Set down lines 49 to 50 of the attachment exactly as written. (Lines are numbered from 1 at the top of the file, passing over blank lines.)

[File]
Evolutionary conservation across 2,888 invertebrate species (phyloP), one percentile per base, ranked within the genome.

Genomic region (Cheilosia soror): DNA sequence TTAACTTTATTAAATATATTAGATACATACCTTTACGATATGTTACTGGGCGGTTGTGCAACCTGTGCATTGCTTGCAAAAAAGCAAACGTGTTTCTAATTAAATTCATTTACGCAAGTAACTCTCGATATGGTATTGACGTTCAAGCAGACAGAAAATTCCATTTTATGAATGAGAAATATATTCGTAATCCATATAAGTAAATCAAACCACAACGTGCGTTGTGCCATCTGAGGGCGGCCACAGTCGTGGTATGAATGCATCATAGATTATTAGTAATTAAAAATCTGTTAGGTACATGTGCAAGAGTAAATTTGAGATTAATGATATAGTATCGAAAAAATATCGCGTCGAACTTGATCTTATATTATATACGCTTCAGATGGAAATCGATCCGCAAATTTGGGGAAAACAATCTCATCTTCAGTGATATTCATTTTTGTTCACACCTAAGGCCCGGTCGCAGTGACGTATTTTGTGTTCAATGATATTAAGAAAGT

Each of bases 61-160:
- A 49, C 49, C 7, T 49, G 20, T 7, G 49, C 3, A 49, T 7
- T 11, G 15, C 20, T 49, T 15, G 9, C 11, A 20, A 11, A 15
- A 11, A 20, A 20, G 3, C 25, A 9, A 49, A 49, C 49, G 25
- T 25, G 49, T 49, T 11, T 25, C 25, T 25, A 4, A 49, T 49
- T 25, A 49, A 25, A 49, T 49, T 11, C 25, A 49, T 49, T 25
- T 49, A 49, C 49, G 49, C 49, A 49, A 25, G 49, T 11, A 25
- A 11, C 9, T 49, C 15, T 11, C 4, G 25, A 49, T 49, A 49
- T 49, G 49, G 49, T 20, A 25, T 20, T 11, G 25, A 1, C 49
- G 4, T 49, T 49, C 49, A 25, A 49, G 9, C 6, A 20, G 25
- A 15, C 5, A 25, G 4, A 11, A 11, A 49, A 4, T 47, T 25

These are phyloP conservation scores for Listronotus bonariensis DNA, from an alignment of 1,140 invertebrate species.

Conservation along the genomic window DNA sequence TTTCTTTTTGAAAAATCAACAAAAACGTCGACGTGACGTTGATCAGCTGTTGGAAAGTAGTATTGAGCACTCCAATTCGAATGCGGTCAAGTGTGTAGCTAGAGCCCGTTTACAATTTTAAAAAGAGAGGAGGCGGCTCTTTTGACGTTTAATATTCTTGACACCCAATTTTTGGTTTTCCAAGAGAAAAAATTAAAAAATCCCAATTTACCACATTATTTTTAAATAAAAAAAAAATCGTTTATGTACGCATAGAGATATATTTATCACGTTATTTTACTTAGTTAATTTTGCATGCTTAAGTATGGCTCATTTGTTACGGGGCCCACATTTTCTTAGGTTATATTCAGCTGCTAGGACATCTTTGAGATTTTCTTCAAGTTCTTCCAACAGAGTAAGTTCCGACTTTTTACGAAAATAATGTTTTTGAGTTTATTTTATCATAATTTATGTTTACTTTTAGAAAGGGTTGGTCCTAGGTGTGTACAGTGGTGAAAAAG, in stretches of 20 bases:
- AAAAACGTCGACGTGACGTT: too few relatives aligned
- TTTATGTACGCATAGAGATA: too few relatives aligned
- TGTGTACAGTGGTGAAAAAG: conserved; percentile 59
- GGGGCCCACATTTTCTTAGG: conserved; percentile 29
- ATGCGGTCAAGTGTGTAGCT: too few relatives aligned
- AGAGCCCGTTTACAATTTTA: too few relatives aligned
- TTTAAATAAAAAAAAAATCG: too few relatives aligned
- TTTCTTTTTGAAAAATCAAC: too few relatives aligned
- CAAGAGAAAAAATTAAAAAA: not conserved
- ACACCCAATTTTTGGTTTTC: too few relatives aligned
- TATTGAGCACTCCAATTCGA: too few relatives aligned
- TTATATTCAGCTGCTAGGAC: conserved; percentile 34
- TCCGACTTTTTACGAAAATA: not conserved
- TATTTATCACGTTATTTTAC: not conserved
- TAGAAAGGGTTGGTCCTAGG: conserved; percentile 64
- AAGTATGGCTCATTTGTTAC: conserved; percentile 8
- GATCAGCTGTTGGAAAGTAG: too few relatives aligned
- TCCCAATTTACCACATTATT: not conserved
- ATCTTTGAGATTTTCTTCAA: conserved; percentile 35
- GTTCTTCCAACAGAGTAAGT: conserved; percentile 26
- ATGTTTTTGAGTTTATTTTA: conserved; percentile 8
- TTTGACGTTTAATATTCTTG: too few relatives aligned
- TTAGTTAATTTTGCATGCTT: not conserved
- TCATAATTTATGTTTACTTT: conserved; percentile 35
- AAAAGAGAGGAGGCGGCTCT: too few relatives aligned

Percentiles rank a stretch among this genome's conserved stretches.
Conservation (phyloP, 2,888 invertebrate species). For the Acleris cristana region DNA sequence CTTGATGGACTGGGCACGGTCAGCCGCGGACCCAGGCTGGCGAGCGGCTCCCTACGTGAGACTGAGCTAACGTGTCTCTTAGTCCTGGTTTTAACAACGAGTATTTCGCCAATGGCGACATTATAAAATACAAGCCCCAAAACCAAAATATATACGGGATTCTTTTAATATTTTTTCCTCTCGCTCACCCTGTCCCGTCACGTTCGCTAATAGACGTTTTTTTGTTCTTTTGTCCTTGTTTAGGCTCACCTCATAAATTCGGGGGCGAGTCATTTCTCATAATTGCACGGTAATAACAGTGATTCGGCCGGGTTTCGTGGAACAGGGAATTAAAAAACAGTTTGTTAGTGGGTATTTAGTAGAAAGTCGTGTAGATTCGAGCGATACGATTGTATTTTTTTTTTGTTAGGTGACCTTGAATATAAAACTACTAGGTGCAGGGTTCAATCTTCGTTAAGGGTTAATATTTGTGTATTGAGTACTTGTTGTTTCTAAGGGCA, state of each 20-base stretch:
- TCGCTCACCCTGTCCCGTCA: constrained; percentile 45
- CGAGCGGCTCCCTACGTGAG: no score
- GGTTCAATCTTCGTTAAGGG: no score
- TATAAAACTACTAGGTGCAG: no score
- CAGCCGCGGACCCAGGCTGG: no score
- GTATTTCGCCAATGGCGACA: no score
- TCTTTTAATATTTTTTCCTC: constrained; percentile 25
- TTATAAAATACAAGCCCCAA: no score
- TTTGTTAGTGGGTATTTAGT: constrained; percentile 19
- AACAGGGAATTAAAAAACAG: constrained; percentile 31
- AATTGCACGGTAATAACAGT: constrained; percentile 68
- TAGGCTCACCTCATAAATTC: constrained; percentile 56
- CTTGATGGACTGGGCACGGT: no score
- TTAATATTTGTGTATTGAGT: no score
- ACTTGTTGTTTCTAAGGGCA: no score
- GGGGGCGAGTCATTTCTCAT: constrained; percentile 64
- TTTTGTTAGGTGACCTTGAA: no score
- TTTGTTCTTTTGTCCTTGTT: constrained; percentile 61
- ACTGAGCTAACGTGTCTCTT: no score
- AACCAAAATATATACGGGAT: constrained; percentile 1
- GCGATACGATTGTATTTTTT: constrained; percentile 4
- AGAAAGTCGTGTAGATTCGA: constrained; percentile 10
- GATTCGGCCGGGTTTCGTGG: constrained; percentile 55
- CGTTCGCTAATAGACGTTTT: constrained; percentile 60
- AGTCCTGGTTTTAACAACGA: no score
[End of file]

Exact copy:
- TCTTTTAATATTTTTTCCTC: constrained; percentile 25
- TTATAAAATACAAGCCCCAA: no score